Web services is arguably the most important IT initiative of our time. Whereasenterprise back ends have been cobbled together over decades, using application-specific components from a variety of vendors, they now can be (and increasingly must be) integrated and delivered to customers with a universality and coherence unimagined 10 years ago.
But the path to Web services nirvana is vague, even baffling, and most companies fall into the camp of beginners. How can an enterprise get started with Web services?
The quandary of how to initiate a Web services overhaul is augmented bypersistent confusion within the field itself. As a collection of open standards, including Extensible Markup Language (XML) and Simple Object Access Protocol (SOAP), the bundled technology known as “Web services” is flagrantly unstandardized. Adding to the chaos, many vendors define the entire concept based on what their specific products offer.
In a nutshell, Web services are business functions that operate according to commonInternet standards. Those functions might operate over the Internet, outside the company firewall, or they might provide in-house functionality that does not touch the outside world. Either way, Web services ideally erase compatibility conflicts that hinder collaboration, transaction and frictionless data flow.
It is important for any company considering a services-oriented reworking ofits back end to recruit employees with expertise in this area. “There aren’t that many tech people with the right skill set,” Yankee Group program manager Andy Efstathiou told the E-Commerce Times. “Outside firms come to it from different perspectives. Firms need to understand the opportunity and how it can apply to their business.”
Knowing Your Needs
As with any IT makeover, the first step toward Web services is one ofassessment, not action. Since Web services is essentially focused on interoperability, the main question to ask before setting forth is this: With whom do you interoperate now, and with whom do you want to in the future? Whether using in-house or consulting personnel, it is a good idea to assemble a Web services task force to audit present-day IT operations and performance. From there, a picture of data logjams, collaboration weaknesses and security issues can emerge.
“[The] first thing [is to] understand how you’re going to use it,” IDC program manager Laurie Seymour told the E-Commerce Times. Seymour emphasized engaging with partners early in the process. “Talk to a channel partner you’re familiar with, with whom you’ve deployed current technology. Even if the trial is going to be small, engaging partners gives you an idea of what you should and shouldn’t do.”
Also, in many cases, dipping a toe into Web services works better than taking a full-body plunge. For most companies, after all, establishing an entirely new services-based architecture all at once is infeasible on several levels. In the current spending environment, most companies cannot afford big-bang changes, and the novelty of Web services makes sweeping adoption too risky.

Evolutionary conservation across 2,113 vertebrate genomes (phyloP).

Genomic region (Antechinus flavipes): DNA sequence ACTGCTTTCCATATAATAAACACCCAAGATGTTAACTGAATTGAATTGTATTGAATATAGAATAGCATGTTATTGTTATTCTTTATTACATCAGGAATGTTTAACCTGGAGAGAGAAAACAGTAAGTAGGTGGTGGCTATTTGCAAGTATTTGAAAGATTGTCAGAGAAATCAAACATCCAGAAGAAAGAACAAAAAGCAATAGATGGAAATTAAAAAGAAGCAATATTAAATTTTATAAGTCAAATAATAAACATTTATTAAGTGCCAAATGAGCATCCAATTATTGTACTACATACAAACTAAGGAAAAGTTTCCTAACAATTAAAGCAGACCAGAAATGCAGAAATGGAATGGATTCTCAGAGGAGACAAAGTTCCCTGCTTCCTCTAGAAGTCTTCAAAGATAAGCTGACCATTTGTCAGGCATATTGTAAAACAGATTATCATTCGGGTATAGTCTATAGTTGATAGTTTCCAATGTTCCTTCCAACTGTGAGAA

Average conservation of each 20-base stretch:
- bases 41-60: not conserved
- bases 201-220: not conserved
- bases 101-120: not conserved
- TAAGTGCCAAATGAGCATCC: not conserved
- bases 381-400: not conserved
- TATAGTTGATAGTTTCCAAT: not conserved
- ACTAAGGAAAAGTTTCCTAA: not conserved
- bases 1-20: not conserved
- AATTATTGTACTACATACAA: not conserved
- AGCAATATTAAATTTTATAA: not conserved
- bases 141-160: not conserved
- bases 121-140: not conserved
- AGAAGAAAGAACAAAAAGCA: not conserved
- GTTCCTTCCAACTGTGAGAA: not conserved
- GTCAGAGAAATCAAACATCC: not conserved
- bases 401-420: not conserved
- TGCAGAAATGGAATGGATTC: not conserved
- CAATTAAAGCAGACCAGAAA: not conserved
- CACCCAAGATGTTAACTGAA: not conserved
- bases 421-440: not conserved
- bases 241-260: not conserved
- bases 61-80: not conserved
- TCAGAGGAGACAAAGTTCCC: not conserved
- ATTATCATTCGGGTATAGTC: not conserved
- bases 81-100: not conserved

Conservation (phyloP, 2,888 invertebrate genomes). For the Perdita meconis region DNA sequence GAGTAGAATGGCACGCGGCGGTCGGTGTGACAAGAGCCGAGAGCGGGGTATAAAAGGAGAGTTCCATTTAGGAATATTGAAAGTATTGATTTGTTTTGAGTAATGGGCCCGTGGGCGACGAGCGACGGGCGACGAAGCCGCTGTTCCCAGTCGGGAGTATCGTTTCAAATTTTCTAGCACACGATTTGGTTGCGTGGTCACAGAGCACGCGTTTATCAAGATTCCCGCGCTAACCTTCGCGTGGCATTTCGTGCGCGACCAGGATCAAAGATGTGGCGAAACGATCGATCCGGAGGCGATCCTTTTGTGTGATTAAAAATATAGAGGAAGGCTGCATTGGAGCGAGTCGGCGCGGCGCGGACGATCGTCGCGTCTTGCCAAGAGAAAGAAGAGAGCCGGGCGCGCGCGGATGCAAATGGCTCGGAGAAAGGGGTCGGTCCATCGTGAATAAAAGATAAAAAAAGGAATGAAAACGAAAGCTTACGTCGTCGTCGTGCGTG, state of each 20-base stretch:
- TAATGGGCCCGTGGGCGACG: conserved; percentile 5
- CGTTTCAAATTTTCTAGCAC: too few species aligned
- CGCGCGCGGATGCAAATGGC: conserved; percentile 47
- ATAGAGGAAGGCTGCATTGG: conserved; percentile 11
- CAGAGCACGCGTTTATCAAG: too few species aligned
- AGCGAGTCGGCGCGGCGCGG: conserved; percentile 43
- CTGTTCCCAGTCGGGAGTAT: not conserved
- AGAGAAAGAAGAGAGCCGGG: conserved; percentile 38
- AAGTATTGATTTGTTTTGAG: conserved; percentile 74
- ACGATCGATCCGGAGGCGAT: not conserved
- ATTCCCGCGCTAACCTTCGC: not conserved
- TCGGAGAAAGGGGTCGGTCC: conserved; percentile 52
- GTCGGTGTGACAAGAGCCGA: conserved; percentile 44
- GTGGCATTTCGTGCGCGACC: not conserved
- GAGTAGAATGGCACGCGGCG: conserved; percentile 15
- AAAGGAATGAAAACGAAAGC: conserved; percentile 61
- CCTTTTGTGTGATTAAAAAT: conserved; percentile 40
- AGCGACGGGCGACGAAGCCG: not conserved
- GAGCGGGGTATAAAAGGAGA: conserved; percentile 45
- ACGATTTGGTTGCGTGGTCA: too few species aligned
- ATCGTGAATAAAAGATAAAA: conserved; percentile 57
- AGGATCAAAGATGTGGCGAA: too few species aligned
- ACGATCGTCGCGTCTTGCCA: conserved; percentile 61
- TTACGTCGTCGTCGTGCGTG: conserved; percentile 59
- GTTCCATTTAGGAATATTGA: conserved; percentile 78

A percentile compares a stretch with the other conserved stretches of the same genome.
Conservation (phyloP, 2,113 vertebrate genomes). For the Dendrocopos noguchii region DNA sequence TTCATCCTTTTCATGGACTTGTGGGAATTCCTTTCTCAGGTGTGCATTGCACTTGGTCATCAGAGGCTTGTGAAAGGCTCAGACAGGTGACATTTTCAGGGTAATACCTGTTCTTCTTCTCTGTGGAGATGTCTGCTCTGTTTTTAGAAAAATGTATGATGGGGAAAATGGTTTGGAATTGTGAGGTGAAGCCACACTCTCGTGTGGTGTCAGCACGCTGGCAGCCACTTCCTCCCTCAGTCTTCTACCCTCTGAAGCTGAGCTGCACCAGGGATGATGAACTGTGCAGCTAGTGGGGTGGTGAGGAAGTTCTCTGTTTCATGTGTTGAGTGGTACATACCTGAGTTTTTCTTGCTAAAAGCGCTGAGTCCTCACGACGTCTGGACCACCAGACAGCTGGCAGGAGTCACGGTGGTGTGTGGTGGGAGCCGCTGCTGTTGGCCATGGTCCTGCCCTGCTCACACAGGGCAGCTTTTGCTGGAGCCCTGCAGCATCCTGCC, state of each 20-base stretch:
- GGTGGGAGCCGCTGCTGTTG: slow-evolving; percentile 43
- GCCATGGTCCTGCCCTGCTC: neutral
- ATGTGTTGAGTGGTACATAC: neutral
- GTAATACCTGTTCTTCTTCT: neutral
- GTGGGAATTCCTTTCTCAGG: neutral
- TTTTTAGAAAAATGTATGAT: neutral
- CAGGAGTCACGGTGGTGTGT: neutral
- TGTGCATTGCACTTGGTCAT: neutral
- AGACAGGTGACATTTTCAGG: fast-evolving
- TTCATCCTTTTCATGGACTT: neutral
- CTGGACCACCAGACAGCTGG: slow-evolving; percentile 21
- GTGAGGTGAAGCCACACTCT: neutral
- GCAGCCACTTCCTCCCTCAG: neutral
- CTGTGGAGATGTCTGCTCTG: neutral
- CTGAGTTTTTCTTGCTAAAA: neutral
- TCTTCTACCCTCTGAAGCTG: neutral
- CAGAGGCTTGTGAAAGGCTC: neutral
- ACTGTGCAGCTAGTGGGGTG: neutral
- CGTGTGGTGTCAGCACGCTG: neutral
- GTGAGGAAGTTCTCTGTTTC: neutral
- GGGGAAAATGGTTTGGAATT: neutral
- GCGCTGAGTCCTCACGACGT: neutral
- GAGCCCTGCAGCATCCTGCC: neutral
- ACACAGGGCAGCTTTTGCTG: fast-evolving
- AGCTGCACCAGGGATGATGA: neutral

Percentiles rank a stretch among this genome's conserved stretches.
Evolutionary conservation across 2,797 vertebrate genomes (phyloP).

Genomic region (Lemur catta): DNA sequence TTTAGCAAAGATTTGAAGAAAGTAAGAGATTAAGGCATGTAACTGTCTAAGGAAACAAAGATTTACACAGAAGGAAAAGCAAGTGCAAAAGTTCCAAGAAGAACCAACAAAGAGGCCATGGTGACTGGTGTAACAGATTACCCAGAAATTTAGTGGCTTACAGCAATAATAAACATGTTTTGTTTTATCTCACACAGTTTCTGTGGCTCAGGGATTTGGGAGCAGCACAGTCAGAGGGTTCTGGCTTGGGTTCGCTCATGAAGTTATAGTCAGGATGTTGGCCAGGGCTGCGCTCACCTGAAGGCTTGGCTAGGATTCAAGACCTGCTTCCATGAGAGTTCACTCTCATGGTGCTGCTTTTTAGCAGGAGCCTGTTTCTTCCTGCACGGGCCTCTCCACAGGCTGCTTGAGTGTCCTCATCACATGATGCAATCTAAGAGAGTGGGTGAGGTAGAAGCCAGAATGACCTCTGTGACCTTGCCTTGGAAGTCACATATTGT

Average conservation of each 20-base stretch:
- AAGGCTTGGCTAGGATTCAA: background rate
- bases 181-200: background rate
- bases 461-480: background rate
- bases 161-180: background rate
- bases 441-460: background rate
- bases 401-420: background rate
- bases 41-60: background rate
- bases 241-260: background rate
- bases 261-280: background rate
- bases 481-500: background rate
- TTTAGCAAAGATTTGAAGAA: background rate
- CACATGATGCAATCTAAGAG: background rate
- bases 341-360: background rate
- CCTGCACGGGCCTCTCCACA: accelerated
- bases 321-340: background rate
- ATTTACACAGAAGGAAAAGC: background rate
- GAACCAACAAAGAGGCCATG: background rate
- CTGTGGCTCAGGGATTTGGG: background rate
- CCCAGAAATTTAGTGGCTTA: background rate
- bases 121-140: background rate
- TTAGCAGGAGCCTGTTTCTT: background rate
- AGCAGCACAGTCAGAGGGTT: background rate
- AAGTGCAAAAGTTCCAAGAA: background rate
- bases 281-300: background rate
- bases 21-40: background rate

“For most firms, integrating applications is what they want to do first, andthey will start with one small step,” the Yankee Group’s Efstathiou said. “Integrate asingle-point solution. If security is a concern, start in-house at a pointthat doesn’t touch the outside world.”
Who Goes There?
Of course, security is always an issue — sometimes the primary one — whencontemplating Web services implementation.
“If there is any area of the standards body that has difficulty reachingagreement, security is at the top of the list,” Jason Salzetti, a principal with Deloitte Touche Tohmatsu, told the E-Commerce Times, though he noted that the Security Assertion Markup Language (SAML) is the most promising emerging standard.
“We see clients and vendors converging around SAML,” he said. “It’s a standard with legs. Single sign-on vendors are rolling it into products.”
The Large View
Not everybody thinks that starting small is the best idea, however. Ted Schadler, a principal analyst at Forrester Research, recently published “Road to aService-Based Architecture,” a manifesto that looks beyond single-point solutions.
“The road to service-oriented architecture will take something like adecade,” Schadler acknowledged in an interview with the E-Commerce Times. In the meantime, he said, “firms are using the approach to put a ‘service’ (meaning a pricing engine, productcatalog or production schedule) up in a secure way for customers, the front-end office, suppliers, et cetera.”
He emphasized the cost benefit of “fully packed” Web services comparedwith a series of single-point implementations. “It will be expensive to buildbut will pay off in reusability and better security.”
Thinking big in the long term is fine, but most companies have neither thebudget nor the expertise to impose an end-to-end Web services makeover onthe enterprise back end. Schadler calls Web services a “form of business dial tone.” In that light, the most important first step is hooking up a metaphoric first line, then building out a services-based network from there.
These are the crucial steps:
“2003 will be focused on the early adopter implementation phase [of Webservices],” IDC’s Seymour told the E-Commerce Times. “This is when the answers will behammered out.” Companies that begin finding their own answers will reap thecompetitive gains.